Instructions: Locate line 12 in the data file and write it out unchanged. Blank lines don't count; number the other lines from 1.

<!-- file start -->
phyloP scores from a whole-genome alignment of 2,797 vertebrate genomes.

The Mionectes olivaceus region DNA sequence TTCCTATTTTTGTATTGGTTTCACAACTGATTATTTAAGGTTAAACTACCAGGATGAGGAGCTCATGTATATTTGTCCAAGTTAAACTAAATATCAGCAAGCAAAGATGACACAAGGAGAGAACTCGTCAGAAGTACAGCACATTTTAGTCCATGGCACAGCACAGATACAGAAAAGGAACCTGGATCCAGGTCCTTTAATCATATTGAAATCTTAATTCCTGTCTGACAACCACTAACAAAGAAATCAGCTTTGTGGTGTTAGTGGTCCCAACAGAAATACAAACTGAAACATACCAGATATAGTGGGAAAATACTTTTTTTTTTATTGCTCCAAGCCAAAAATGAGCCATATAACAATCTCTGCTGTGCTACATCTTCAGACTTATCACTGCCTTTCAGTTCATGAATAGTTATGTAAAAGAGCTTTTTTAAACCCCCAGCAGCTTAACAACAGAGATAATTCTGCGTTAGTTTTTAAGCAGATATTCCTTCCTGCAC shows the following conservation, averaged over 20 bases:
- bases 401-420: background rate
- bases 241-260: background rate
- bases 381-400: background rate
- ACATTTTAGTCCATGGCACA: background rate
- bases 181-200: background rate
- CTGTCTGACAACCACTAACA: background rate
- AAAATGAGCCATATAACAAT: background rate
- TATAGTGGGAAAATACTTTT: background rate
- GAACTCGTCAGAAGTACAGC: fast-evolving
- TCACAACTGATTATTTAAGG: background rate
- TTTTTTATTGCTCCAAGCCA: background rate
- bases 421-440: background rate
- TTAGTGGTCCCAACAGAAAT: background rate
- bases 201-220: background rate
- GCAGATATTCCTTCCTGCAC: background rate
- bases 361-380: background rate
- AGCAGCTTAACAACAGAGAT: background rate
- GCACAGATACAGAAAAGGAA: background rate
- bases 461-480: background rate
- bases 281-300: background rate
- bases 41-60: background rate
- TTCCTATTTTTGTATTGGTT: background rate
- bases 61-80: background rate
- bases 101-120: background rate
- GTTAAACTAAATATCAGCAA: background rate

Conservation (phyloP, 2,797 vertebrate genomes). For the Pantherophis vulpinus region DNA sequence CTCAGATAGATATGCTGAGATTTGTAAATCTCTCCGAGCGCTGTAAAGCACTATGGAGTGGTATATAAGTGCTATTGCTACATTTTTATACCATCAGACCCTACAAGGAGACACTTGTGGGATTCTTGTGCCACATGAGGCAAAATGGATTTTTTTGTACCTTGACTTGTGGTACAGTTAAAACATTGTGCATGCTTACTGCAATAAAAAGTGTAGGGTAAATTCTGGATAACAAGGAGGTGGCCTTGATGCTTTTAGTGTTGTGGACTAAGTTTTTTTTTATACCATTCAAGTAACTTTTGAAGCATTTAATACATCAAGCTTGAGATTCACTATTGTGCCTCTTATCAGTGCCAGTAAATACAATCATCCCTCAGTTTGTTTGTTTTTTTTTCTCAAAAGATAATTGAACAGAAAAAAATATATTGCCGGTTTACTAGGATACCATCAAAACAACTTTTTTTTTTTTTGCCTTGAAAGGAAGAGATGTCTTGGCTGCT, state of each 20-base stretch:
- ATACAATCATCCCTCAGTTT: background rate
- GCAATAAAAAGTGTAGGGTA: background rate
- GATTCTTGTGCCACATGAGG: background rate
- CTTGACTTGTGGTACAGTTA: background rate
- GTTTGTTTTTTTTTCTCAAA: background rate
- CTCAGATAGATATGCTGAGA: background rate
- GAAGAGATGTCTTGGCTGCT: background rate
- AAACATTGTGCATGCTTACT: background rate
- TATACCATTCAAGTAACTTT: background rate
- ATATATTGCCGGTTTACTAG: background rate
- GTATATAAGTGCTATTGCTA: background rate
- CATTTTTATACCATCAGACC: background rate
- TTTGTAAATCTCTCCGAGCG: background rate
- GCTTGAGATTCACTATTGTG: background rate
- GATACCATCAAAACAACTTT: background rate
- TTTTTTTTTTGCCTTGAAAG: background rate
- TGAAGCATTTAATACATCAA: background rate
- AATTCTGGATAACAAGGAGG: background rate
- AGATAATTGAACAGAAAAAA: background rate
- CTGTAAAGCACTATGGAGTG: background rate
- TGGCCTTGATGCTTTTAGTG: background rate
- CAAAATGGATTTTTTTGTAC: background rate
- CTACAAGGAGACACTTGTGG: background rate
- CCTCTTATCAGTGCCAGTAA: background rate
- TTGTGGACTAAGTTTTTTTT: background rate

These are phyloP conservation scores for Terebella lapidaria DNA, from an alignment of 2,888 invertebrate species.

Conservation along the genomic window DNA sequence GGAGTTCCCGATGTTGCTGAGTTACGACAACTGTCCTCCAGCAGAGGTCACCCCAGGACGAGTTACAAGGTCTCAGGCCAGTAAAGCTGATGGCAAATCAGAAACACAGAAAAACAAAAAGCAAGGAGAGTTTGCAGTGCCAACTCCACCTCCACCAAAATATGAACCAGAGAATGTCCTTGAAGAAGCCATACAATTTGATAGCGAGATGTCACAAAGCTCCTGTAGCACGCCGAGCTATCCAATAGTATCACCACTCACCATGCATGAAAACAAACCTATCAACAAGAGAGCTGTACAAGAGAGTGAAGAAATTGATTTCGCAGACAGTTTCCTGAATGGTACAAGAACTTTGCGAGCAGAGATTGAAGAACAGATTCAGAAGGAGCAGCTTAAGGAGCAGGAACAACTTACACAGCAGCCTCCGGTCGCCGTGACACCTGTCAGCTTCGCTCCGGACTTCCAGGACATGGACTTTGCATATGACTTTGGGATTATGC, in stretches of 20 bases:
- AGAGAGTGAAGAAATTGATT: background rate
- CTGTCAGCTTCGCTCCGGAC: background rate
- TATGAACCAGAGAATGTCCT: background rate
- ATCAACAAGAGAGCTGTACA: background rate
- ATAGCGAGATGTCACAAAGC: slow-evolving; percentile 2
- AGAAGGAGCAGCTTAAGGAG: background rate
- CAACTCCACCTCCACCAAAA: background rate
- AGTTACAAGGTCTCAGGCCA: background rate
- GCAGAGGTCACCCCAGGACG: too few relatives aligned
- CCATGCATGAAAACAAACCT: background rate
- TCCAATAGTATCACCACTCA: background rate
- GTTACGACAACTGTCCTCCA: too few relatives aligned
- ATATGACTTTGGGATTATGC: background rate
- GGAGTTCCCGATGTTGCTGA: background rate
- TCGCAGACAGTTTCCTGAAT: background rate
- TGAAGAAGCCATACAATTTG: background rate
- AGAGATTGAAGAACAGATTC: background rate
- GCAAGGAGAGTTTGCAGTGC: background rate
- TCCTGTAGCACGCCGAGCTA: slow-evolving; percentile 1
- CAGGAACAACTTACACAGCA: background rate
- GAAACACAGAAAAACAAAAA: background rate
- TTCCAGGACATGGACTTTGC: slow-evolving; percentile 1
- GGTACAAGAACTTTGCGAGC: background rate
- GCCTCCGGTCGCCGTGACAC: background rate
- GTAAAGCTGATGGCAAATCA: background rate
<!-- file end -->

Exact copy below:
- TCACAACTGATTATTTAAGG: background rate